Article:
One of the first Washington cases to address workmen's compensation law in conjunction with the loaned servant doctrine, Fisher v. City of Seattle, emphasized that “an employee cannot have an employer thrust upon him against his will or without his knowledge.” 10  Fisher involved an employee hired by Standard Stations, Inc. (Standard Stations) who was injured through the negligence of Western Operations, Inc. (Western Operations).   Standard Stations and Western Operations were both wholly owned subsidiaries of Standard Oil Company of California.11  The employee sued Western Operations which claimed statutory immunity under the workmen's compensation law.   The trial court granted summary judgment to Western Operations finding that because the three companies were interrelated, the plaintiff was an employee of Western Operations.   The Washington Supreme Court reversed and held that Western Operations was not immune from common law suit because the loaned servant doctrine applied to workmen's compensation cases.   Thus, employee consent to the relationship was required so that a mutual agreement existed between the employee and employer.12  Since the employee was unaware that the two companies were related, consent to an employer-employee relationship did not exist.13

The case of Novenson v. Spokane Culvert & Fabricating Company dealt with a situation very similar to that here.14  In Novenson, the employee was hired by Kelly Labor of Northwest, Inc. (Kelly Labor), a temporary agency, dispatched to Spokane Culvert & Fabricating Company (Spokane Culvert), and reassigned daily to Spokane Culvert at his request.   The employee's hands were crushed in an industrial machine accident on his third day of work at Spokane Culvert.   The employee sued Spokane Culvert for negligence and the trial court granted Spokane Culvert's motion for summary judgment on the basis that Novenson was an employee of Spokane Culvert under the loaned servant doctrine.   However, evidence existed which illustrated that the employee had not consented to an employment relationship with Spokane Culvert and believed that Kelly Labor was his employer.   The Washington Supreme Court reversed, stating that “ ‘compensation law demands that, in order to find an employer-employee relation, a mutual agreement must exist between the employer and employee.’ ” 15 Furthermore, the court emphasized that the “trier of fact at trial is the one to draw any inferences as to [the employee's] understanding and consent vis-a-vis an employment relationship with Spokane Culvert.” 16

Although the dissent in Novenson pointed out that summary judgment was granted in similar circumstances in other states, we must note that the majority declined to apply the reasoning of those cases to determine the issue.17  Furthermore, the majority in Novenson highlighted the public policy implications of the workmen's compensation scheme in Washington:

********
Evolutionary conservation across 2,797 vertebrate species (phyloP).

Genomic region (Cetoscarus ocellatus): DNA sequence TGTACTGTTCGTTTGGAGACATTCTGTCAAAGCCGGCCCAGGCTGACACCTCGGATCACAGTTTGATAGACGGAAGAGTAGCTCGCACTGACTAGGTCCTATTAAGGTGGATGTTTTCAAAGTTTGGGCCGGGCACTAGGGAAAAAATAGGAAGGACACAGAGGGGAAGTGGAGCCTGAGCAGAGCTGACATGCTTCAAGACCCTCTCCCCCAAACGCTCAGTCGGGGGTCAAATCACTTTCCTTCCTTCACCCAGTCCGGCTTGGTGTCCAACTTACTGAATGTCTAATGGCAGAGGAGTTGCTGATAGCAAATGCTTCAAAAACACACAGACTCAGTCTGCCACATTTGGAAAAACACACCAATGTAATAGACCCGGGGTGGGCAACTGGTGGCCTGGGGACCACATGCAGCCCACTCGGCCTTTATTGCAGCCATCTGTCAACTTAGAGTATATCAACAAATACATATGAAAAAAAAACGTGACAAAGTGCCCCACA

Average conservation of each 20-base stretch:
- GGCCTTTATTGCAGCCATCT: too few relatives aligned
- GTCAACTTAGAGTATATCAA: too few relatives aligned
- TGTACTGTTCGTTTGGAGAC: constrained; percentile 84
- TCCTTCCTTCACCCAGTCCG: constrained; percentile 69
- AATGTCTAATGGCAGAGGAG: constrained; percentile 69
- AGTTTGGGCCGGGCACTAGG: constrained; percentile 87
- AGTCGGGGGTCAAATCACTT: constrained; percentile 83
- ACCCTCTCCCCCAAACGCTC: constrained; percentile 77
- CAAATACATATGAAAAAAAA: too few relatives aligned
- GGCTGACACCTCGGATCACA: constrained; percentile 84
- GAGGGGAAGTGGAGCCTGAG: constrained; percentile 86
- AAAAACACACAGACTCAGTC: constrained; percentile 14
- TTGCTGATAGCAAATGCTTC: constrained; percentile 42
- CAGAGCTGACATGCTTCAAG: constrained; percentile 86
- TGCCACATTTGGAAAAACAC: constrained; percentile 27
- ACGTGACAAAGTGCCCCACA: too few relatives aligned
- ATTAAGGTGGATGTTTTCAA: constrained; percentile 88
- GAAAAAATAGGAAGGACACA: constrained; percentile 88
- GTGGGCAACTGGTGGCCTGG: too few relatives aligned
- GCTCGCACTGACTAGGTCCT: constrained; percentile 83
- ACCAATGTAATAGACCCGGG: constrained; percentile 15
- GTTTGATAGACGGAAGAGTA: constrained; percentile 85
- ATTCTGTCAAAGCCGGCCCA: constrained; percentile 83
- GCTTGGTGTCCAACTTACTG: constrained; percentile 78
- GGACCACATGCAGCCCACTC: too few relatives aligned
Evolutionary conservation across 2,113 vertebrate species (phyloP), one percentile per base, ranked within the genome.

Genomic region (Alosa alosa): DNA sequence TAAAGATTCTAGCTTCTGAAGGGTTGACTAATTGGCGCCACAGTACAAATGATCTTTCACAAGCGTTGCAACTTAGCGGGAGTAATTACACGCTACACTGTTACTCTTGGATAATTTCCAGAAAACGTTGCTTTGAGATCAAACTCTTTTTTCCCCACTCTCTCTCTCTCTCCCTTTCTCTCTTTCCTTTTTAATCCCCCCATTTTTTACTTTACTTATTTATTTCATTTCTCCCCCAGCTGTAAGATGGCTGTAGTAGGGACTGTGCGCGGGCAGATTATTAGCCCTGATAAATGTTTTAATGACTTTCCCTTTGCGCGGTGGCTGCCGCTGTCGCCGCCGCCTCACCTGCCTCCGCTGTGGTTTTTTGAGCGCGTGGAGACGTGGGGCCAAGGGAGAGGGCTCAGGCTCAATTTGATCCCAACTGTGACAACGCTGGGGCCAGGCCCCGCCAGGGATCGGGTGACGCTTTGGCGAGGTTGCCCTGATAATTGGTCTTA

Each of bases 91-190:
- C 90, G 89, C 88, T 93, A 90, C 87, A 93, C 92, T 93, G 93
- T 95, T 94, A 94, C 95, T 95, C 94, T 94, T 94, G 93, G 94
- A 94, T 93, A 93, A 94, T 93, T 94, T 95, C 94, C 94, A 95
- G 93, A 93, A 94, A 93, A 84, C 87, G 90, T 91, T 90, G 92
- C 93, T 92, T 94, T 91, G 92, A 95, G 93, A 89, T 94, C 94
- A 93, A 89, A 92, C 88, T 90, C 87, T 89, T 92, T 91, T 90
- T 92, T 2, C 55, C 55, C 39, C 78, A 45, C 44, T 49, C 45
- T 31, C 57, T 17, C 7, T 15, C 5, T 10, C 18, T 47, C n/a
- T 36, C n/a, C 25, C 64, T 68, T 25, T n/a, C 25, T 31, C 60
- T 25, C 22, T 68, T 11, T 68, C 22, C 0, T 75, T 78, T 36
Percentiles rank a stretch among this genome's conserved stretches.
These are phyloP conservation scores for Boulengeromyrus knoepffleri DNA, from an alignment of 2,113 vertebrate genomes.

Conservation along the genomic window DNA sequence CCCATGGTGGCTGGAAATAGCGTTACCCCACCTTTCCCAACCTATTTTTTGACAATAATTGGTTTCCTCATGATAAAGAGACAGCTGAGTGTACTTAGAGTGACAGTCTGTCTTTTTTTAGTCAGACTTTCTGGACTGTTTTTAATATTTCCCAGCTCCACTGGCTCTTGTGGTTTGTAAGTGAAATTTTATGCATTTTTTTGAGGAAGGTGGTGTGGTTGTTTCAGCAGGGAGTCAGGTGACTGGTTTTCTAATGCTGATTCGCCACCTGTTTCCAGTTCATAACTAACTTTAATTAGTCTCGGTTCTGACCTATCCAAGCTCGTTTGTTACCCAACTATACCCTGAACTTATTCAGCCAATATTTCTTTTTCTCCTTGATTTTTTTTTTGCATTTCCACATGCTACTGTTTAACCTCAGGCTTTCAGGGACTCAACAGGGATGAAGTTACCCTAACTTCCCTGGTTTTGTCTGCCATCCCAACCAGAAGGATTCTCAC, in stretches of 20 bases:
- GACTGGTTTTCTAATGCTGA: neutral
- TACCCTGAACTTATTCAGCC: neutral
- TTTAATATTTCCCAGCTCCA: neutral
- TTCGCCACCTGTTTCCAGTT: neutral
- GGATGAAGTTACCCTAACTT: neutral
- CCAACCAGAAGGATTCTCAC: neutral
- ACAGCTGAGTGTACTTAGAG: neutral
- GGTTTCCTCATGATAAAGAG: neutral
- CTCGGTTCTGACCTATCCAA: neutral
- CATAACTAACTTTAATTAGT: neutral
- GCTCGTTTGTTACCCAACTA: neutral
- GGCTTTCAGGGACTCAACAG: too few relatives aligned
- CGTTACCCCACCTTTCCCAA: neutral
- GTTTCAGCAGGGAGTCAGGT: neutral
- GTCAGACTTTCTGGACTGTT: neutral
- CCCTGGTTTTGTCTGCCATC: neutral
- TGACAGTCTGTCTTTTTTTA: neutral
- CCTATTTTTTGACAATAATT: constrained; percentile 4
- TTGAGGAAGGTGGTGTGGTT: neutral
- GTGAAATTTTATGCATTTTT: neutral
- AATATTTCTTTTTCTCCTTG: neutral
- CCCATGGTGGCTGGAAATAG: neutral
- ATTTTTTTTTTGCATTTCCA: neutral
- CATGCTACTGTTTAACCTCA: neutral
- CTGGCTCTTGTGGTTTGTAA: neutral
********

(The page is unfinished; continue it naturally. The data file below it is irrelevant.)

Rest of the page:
When the party asserting the existence of an implied employment relation is not an employee seeking statutory compensation, but an employer seeking a defense to a common-law suit, different social values are at stake.   In the former situation, if an employment agreement is established, moderate statutory benefits are available to the injured worker;  however, reaching such a conclusion in the second situation results in the destruction of valuable common-law rights to the injured workman.18

More recent cases discussing workmen's compensation and the loaned servant doctrine apply the reasoning of Novenson and Fisher.19  in jones v. halvorson-BERG, jones was a Laborer hired by Halvorson-Berg, a general contractor.20  Flour City Architectural Metals Corporation (Flour City), a subcontractor, was responsible for manufacturing and installing the windows for the building Halvorson-Berg was remodeling.21  Halvorson-Berg instructed Jones to help unload windows from Flour City's truck, Jones was injured, and he sued Flour City, among others, for negligence.22  After hearing testimony on both the issues of control and consent, the trial court found as a matter of law that Jones was not a loaned servant.23  The Court of Appeals held that the issue of whether an employee is a loaned servant is factual and properly one for the jury.

We find that the case law is clear;  both control of the employer and consent of the employee are required to establish an employment relationship.   With respect to consent, there must be clear evidence of a mutual agreement between the employee and employer such that the employee has clearly consented to be the “employee” of the “employer.” 24